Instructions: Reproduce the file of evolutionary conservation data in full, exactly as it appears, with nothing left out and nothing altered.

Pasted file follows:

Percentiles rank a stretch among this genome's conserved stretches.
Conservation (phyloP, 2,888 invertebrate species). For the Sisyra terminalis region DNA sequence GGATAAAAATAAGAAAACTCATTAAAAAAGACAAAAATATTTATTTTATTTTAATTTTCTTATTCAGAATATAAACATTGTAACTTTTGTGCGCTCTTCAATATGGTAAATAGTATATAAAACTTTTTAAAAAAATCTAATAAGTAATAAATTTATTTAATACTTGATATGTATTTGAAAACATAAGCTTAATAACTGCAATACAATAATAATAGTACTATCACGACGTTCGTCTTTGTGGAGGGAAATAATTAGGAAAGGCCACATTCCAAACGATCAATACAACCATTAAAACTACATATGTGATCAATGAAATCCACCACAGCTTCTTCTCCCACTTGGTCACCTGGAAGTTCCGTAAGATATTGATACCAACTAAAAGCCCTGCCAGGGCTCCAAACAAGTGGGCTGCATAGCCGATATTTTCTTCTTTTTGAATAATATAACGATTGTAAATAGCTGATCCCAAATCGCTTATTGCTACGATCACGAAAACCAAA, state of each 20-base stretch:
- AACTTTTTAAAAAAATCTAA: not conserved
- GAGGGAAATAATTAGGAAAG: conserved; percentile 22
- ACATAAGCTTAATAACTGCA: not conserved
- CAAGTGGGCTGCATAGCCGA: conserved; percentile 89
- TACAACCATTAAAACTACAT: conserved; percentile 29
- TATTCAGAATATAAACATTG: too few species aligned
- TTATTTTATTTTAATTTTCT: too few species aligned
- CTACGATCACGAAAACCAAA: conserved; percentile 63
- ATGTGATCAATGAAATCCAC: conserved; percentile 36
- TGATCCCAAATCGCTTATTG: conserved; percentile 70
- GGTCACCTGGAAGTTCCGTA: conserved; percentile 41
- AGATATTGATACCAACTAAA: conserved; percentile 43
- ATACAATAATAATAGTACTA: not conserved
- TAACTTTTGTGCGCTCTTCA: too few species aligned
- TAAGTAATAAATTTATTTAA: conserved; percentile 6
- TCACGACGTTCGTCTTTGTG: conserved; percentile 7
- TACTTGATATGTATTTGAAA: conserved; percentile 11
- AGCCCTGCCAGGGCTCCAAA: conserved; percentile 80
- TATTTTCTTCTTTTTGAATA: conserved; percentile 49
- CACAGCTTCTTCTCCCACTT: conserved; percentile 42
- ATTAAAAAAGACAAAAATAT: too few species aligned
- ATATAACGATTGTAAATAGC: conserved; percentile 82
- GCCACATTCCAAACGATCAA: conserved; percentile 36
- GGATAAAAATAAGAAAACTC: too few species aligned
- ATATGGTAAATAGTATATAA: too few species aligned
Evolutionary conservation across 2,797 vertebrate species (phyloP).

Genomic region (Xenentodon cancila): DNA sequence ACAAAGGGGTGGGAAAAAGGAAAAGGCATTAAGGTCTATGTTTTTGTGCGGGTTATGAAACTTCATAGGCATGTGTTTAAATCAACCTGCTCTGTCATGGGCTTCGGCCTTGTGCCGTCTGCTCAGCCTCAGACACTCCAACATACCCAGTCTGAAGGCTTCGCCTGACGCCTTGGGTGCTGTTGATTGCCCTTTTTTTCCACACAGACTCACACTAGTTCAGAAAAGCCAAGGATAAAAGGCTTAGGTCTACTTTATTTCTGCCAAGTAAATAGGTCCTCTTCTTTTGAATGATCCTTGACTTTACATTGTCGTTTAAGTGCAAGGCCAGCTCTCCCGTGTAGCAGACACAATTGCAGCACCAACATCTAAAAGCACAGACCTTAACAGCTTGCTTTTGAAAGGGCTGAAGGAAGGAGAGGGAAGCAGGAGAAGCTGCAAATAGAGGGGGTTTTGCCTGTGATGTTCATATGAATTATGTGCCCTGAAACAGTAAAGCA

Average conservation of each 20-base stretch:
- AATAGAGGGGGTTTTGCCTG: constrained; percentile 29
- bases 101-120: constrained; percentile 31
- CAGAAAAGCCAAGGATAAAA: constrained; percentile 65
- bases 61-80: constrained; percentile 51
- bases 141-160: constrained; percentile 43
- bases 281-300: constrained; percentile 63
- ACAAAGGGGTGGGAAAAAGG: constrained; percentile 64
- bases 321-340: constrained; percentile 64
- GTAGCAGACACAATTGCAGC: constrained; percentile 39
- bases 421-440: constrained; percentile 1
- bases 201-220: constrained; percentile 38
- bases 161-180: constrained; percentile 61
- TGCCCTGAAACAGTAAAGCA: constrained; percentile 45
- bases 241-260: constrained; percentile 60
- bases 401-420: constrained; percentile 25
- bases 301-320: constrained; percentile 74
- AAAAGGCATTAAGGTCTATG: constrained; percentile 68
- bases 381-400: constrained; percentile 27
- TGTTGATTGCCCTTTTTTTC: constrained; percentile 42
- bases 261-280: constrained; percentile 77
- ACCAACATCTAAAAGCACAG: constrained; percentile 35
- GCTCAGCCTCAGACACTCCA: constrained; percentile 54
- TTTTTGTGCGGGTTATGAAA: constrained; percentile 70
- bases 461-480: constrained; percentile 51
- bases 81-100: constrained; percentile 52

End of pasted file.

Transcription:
Percentiles rank a stretch among this genome's conserved stretches.
Conservation (phyloP, 2,888 invertebrate species). For the Sisyra terminalis region DNA sequence GGATAAAAATAAGAAAACTCATTAAAAAAGACAAAAATATTTATTTTATTTTAATTTTCTTATTCAGAATATAAACATTGTAACTTTTGTGCGCTCTTCAATATGGTAAATAGTATATAAAACTTTTTAAAAAAATCTAATAAGTAATAAATTTATTTAATACTTGATATGTATTTGAAAACATAAGCTTAATAACTGCAATACAATAATAATAGTACTATCACGACGTTCGTCTTTGTGGAGGGAAATAATTAGGAAAGGCCACATTCCAAACGATCAATACAACCATTAAAACTACATATGTGATCAATGAAATCCACCACAGCTTCTTCTCCCACTTGGTCACCTGGAAGTTCCGTAAGATATTGATACCAACTAAAAGCCCTGCCAGGGCTCCAAACAAGTGGGCTGCATAGCCGATATTTTCTTCTTTTTGAATAATATAACGATTGTAAATAGCTGATCCCAAATCGCTTATTGCTACGATCACGAAAACCAAA, state of each 20-base stretch:
- AACTTTTTAAAAAAATCTAA: not conserved
- GAGGGAAATAATTAGGAAAG: conserved; percentile 22
- ACATAAGCTTAATAACTGCA: not conserved
- CAAGTGGGCTGCATAGCCGA: conserved; percentile 89
- TACAACCATTAAAACTACAT: conserved; percentile 29
- TATTCAGAATATAAACATTG: too few species aligned
- TTATTTTATTTTAATTTTCT: too few species aligned
- CTACGATCACGAAAACCAAA: conserved; percentile 63
- ATGTGATCAATGAAATCCAC: conserved; percentile 36
- TGATCCCAAATCGCTTATTG: conserved; percentile 70
- GGTCACCTGGAAGTTCCGTA: conserved; percentile 41
- AGATATTGATACCAACTAAA: conserved; percentile 43
- ATACAATAATAATAGTACTA: not conserved
- TAACTTTTGTGCGCTCTTCA: too few species aligned
- TAAGTAATAAATTTATTTAA: conserved; percentile 6
- TCACGACGTTCGTCTTTGTG: conserved; percentile 7
- TACTTGATATGTATTTGAAA: conserved; percentile 11
- AGCCCTGCCAGGGCTCCAAA: conserved; percentile 80
- TATTTTCTTCTTTTTGAATA: conserved; percentile 49
- CACAGCTTCTTCTCCCACTT: conserved; percentile 42
- ATTAAAAAAGACAAAAATAT: too few species aligned
- ATATAACGATTGTAAATAGC: conserved; percentile 82
- GCCACATTCCAAACGATCAA: conserved; percentile 36
- GGATAAAAATAAGAAAACTC: too few species aligned
- ATATGGTAAATAGTATATAA: too few species aligned
Evolutionary conservation across 2,797 vertebrate species (phyloP).

Genomic region (Xenentodon cancila): DNA sequence ACAAAGGGGTGGGAAAAAGGAAAAGGCATTAAGGTCTATGTTTTTGTGCGGGTTATGAAACTTCATAGGCATGTGTTTAAATCAACCTGCTCTGTCATGGGCTTCGGCCTTGTGCCGTCTGCTCAGCCTCAGACACTCCAACATACCCAGTCTGAAGGCTTCGCCTGACGCCTTGGGTGCTGTTGATTGCCCTTTTTTTCCACACAGACTCACACTAGTTCAGAAAAGCCAAGGATAAAAGGCTTAGGTCTACTTTATTTCTGCCAAGTAAATAGGTCCTCTTCTTTTGAATGATCCTTGACTTTACATTGTCGTTTAAGTGCAAGGCCAGCTCTCCCGTGTAGCAGACACAATTGCAGCACCAACATCTAAAAGCACAGACCTTAACAGCTTGCTTTTGAAAGGGCTGAAGGAAGGAGAGGGAAGCAGGAGAAGCTGCAAATAGAGGGGGTTTTGCCTGTGATGTTCATATGAATTATGTGCCCTGAAACAGTAAAGCA

Average conservation of each 20-base stretch:
- AATAGAGGGGGTTTTGCCTG: constrained; percentile 29
- bases 101-120: constrained; percentile 31
- CAGAAAAGCCAAGGATAAAA: constrained; percentile 65
- bases 61-80: constrained; percentile 51
- bases 141-160: constrained; percentile 43
- bases 281-300: constrained; percentile 63
- ACAAAGGGGTGGGAAAAAGG: constrained; percentile 64
- bases 321-340: constrained; percentile 64
- GTAGCAGACACAATTGCAGC: constrained; percentile 39
- bases 421-440: constrained; percentile 1
- bases 201-220: constrained; percentile 38
- bases 161-180: constrained; percentile 61
- TGCCCTGAAACAGTAAAGCA: constrained; percentile 45
- bases 241-260: constrained; percentile 60
- bases 401-420: constrained; percentile 25
- bases 301-320: constrained; percentile 74
- AAAAGGCATTAAGGTCTATG: constrained; percentile 68
- bases 381-400: constrained; percentile 27
- TGTTGATTGCCCTTTTTTTC: constrained; percentile 42
- bases 261-280: constrained; percentile 77
- ACCAACATCTAAAAGCACAG: constrained; percentile 35
- GCTCAGCCTCAGACACTCCA: constrained; percentile 54
- TTTTTGTGCGGGTTATGAAA: constrained; percentile 70
- bases 461-480: constrained; percentile 51
- bases 81-100: constrained; percentile 52